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Miami Dolphins Waive Former Third Round Pick Michael Egnew

The Dolphins have officially given up on the tight end before he played significant snaps in a preseason game this season


The Miami Dolphins have officially announced that they have waived 3 players today. They waived/injured defensive back Jalil Brown, who had been having a good training camp and was making a case for sticking on the roster perhaps as the 6th cornerback before getting injured. They also waived defensive tackle Micajah Reynolds, who was no better than the 9th best defensive tackle on the roster, behind Randy Starks, Jared Odrick, Earl Mitchell, AJ Francis, Anthony Johnson, Isaako Aaitui, and Garrison Smith. Those two players being waived wasn't that surprising, but the third name was a bit of a shock.

Tight end Michael Egnew, who was a former third round pick, was the third player waived, and this is notable for a few reasons. First, Egnew's draft status would have protected his roster spot if he had shown any development at all this offseason, as most teams are reluctant to give up on early round picks while they're still on their rookie deal. The previous Dolphins third round pick to be cut well before his rookie deal expired was 2009 third round pick Patrick Turner, wide receiver out of USC, who was cut at the end of the 2010 preseason after just 1 full season on the team.

Second, the Dolphins aren't particularly deep at tight end. Former 6th round pick Charles Clay had a breakout season last year, and former 4th round pick Dion Sims had drawn rave reviews for his development this offseason, but otherwise, the Dolphins had just rookie 5th round pick Arthur Lynch (who has been limited by injury for much of this offseason), and a bunch of undrafted free agents such as Brett Brackett and Harold "Gator" Hoskins at tight end. Given the importance of tight ends in providing versatility in offensive coordinator Bill Lazor's scheme, Egnew's roster spot was viewed as likely safe, even if he were just a fourth string tight end, due to the lack of quality competition.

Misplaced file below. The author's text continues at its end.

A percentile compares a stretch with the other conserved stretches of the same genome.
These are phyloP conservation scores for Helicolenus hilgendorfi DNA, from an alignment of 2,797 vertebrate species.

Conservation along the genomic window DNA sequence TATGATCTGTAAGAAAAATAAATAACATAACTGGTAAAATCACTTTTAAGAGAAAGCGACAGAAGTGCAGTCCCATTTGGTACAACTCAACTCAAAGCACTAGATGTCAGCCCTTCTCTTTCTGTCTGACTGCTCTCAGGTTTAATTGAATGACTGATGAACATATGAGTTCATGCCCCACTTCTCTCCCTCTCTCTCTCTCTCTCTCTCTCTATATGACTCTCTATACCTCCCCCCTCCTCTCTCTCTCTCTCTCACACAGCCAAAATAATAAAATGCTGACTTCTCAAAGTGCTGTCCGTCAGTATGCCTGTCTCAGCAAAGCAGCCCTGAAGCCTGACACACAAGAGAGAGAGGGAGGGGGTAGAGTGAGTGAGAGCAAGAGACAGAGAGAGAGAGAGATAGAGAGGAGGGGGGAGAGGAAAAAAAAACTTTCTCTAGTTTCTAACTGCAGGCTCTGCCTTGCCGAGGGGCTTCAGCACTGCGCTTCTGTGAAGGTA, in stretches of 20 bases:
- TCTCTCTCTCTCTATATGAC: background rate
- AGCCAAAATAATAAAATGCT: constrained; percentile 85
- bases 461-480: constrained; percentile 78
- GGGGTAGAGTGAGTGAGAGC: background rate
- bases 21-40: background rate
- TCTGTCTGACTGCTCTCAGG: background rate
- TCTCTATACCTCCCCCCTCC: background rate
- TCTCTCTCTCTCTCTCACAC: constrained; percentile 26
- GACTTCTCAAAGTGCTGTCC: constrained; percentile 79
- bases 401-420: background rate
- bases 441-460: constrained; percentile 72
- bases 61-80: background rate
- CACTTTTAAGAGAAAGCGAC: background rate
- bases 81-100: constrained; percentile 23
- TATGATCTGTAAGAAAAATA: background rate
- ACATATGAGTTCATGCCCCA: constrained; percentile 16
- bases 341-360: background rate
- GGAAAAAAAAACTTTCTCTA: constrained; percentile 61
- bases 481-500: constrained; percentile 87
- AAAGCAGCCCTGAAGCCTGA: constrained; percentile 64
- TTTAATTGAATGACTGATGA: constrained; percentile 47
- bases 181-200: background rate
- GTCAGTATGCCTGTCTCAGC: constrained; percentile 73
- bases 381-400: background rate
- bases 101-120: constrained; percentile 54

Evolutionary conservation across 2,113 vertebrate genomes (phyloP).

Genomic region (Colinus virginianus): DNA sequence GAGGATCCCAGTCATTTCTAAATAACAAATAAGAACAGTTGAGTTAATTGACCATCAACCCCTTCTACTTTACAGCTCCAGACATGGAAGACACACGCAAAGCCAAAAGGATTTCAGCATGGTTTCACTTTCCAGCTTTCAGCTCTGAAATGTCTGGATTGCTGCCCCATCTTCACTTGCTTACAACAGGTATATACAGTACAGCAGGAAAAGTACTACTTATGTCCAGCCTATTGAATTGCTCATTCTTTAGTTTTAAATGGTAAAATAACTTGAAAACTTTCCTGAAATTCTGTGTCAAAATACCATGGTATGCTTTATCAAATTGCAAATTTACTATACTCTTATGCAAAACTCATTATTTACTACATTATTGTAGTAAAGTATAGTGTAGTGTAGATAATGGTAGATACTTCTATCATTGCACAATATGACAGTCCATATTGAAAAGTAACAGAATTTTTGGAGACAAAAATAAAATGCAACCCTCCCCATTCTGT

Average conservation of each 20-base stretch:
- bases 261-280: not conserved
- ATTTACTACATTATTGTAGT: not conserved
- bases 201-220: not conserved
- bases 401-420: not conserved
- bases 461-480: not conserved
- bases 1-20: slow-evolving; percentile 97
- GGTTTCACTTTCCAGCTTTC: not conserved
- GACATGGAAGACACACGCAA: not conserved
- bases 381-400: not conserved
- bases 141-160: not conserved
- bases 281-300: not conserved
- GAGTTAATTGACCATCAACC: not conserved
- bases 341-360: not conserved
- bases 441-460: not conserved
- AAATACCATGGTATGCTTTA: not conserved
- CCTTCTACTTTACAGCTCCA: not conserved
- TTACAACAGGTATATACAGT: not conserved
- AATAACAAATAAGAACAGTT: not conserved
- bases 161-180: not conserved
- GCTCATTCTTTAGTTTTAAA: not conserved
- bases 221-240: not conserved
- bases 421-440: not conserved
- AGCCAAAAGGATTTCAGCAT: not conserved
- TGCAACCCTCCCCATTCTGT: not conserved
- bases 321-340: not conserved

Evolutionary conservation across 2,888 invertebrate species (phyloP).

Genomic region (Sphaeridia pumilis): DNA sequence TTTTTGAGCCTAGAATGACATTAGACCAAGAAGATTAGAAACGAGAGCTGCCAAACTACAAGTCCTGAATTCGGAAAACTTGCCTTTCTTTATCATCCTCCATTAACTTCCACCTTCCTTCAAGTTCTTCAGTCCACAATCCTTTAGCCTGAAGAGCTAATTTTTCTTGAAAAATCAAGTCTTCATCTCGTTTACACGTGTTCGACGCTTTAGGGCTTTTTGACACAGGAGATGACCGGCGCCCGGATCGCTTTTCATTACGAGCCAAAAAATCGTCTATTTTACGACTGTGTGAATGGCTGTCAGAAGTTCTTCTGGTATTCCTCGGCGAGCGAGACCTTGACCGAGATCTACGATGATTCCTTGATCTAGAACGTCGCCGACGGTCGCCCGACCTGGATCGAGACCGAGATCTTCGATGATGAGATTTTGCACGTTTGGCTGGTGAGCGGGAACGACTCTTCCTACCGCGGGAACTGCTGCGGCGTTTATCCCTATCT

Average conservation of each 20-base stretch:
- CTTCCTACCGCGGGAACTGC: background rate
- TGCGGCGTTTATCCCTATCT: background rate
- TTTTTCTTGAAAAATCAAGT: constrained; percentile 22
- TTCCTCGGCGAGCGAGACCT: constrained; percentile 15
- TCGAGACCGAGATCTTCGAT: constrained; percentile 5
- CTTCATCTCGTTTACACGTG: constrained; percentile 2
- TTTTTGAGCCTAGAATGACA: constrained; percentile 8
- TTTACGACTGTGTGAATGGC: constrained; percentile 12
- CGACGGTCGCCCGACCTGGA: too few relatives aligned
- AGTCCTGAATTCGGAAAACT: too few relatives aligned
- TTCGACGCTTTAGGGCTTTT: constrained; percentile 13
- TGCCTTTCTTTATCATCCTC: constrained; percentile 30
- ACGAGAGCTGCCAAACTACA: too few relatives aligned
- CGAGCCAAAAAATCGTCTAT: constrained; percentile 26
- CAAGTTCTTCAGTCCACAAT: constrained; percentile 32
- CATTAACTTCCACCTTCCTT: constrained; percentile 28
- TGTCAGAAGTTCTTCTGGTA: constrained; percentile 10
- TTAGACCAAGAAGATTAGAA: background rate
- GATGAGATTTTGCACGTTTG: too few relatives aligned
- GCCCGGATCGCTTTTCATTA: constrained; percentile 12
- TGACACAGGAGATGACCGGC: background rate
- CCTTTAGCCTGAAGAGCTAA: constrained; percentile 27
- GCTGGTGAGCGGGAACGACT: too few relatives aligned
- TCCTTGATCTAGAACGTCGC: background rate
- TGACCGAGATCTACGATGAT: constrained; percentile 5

Third, Lazor was asking Egnew to line up flexed out as a wide receiver more often, which many thought would play to Egnew's strengths of being an athletic tight end who could shine if asked to operate in space. Egnew was a raw route runner coming out of college, given that most of his receptions came on simple and short routes against defenders that Egnew had a significant size advantage against. Former offensive coordinator Mike Sherman used Egnew more as a fullback because he was skeptical about Egnew's ability to get open against NFL caliber defenders, but it was assumed that a new offensive coordinator would want to experiment with Egnew more to see if he could get more out of the young tight end than his predecessor.

Last but not least, Egnew had barely played in a single preseason game due to a concussion that kept him out of practice for about a week. He had played just 8 snaps total, according to Pro Football Focus, and he was less than 36 hours away from making his second preseason appearance, but the team was apparently so discouraged by his lack of progress that they decided to cut him before seeing him in live-game action against the Dallas Cowboys.

Egnew finishes his Dolphins career with 7 catches for 69 yards in 2 seasons, and he'll be hitting the waiver wire as a young player still on his rookie deal. He can either be claimed by another team on Monday afternoon, or he can go unclaimed and hit unrestricted free agency. According to both the Miami Herald's Armando Salguero and the Sun-Sentinel's Omar Kelly, one of the motivations behind the early release of Egnew was to increase his chances of being claimed by another team with perhaps enough time to impress them enough to stay on the 53-man roster. If true, that's a very benevolent move by Dolphins GM Dennis Hickey. Egnew is practice squad eligible under new rules that allow more "veteran" players to occupy the additional spots added to the practice squad.